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Title: Stereotactic ablative radiotherapy versus standard radiotherapy in stage 1 non-small-cell lung cancer (TROG 09.02 CHISEL): a phase 3, open-label, randomised controlled trial.
Austin Authors: Ball, David;Mai, G Tao;Vinod, Shalini;Babington, Scott;Ruben, Jeremy;Kron, Tomas;Chesson, Brent;Herschtal, Alan;Vanevski, Marijana;Rezo, Angela;Elder, Christine;Skala, Marketa;Wirth, Andrew;Wheeler, Greg;Lim, Adeline ;Shaw, Mark;Schofield, Penelope;Irving, Louis;Solomon, Benjamin
Affiliation: Christchurch Hospital, Christchurch, New Zealand
Swinburne University, Melbourne, VIC, Australia
Auckland City Hospital, Auckland, New Zealand
Alfred Hospital and Monash University, Melbourne, Victoria, Australia
Royal Melbourne Hospital and University of Melbourne, Melbourne, Victoria, Australia
Peter MacCallum Cancer Centre, Melbourne, VIC, Australia
Austin Health, Heidelberg, Victoria, Australia
Royal Hobart Hospital, Tasmania, Australia
Canberra Hospital, Canberra, ACT, Australia
Centre for Biostatistics and Clinical Trials, Melbourne, VIC, Australia
Liverpool Hospital and University of New South Wales, Sydney, NSW, Australia
Princess Alexandra Hospital and University of Queensland, Brisbane, QLD, Australia
Sir Peter MacCallum Department of Oncology, University of Melbourne, Melbourne, VIC, Australia
Issue Date: Apr-2019
Date: 2019-02-12
Publication information: The Lancet. Oncology 2019; 20(4): 494-503
Abstract: Stereotactic ablative body radiotherapy (SABR) is widely used to treat inoperable stage 1 non-small-cell lung cancer (NSCLC), despite the absence of prospective evidence that this type of treatment improves local control or prolongs overall survival compared with standard radiotherapy. We aimed to compare the two treatment techniques. We did this multicentre, phase 3, randomised, controlled trial in 11 hospitals in Australia and three hospitals in New Zealand. Patients were eligible if they were aged 18 years or older, had biopsy-confirmed stage 1 (T1-T2aN0M0) NSCLC diagnosed on the basis of 18F-fluorodeoxyglucose PET, and were medically inoperable or had refused surgery. Patients had to have an Eastern Cooperative Oncology Group performance status of 0 or 1, and the tumour had to be peripherally located. Patients were randomly assigned after stratification for T stage and operability in a 2:1 ratio to SABR (54 Gy in three 18 Gy fractions, or 48 Gy in four 12 Gy fractions if the tumour was <2 cm from the chest wall) or standard radiotherapy (66 Gy in 33 daily 2 Gy fractions or 50 Gy in 20 daily 2·5 Gy fractions, depending on institutional preference) using minimisation, so no sequence was pre-generated. Clinicians, patients, and data managers had no previous knowledge of the treatment group to which patients would be assigned; however, the treatment assignment was subsequently open label (because of the nature of the interventions). The primary endpoint was time to local treatment failure (assessed according to Response Evaluation Criteria in Solid Tumors version 1.0), with the hypothesis that SABR would result in superior local control compared with standard radiotherapy. All efficacy analyses were based on the intention-to-treat analysis. Safety analyses were done on a per-protocol basis, according to treatment that the patients actually received. The trial is registered with (NCT01014130) and the Australia and New Zealand Clinical Trials Registry (ACTRN12610000479000). The trial is closed to new participants. Between Dec 31, 2009, and June 22, 2015, 101 eligible patients were enrolled and randomly assigned to receive SABR (n=66) or standard radiotherapy (n=35). Five (7·6%) patients in the SABR group and two (6·5%) in the standard radiotherapy group did not receive treatment, and a further four in each group withdrew before study end. As of data cutoff (July 31, 2017), median follow-up for local treatment failure was 2·1 years (IQR 1·2-3·6) for patients randomly assigned to standard radiotherapy and 2·6 years (IQR 1·6-3·6) for patients assigned to SABR. 20 (20%) of 101 patients had progressed locally: nine (14%) of 66 patients in the SABR group and 11 (31%) of 35 patients in the standard radiotherapy group, and freedom from local treatment failure was improved in the SABR group compared with the standard radiotherapy group (hazard ratio 0·32, 95% CI 0·13-0·77, p=0·0077). Median time to local treatment failure was not reached in either group. In patients treated with SABR, there was one grade 4 adverse event (dyspnoea) and seven grade 3 adverse events (two cough, one hypoxia, one lung infection, one weight loss, one dyspnoea, and one fatigue) related to treatment compared with two grade 3 events (chest pain) in the standard treatment group. In patients with inoperable peripherally located stage 1 NSCLC, compared with standard radiotherapy, SABR resulted in superior local control of the primary disease without an increase in major toxicity. The findings of this trial suggest that SABR should be the treatment of choice for this patient group. The Radiation and Optometry Section of the Australian Government Department of Health with the assistance of Cancer Australia, and the Cancer Society of New Zealand and the Cancer Research Trust New Zealand (formerly Genesis Oncology Trust).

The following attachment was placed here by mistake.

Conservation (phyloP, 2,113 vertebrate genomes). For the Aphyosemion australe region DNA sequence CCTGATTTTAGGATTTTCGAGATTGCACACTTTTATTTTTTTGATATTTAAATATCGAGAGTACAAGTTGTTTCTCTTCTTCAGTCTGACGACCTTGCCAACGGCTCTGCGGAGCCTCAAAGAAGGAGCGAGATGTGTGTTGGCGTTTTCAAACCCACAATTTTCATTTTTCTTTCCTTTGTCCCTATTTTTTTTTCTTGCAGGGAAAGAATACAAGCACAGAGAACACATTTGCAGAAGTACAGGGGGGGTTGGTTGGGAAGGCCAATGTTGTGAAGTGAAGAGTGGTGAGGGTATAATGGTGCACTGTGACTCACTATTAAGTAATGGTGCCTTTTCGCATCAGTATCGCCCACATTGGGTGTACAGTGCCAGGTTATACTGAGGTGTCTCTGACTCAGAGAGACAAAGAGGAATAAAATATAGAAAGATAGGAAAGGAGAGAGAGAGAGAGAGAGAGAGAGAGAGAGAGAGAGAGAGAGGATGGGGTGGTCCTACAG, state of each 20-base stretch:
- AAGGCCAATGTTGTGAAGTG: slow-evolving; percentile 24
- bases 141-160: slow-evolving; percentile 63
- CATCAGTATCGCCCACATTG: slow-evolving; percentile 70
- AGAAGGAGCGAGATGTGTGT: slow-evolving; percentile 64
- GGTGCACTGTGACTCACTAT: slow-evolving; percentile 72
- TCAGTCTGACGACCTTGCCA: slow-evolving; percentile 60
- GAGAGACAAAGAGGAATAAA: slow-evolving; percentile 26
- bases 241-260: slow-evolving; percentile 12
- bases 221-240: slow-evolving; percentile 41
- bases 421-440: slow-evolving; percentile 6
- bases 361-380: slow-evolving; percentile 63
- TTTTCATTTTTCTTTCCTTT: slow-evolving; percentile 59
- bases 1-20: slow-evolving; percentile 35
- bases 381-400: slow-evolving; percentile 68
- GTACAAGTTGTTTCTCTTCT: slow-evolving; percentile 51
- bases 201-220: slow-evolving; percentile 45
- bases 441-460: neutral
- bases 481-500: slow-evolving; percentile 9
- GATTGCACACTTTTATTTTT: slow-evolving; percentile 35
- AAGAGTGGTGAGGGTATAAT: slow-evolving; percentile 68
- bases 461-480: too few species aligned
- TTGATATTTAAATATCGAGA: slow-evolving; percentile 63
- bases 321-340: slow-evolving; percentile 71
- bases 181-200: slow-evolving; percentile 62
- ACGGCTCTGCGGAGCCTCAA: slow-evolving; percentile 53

DOI: 10.1016/S1470-2045(18)30896-9
Journal: The Lancet. Oncology
PubMed URL: 30770291
Type: Journal Article
Appears in Collections:Journal articles

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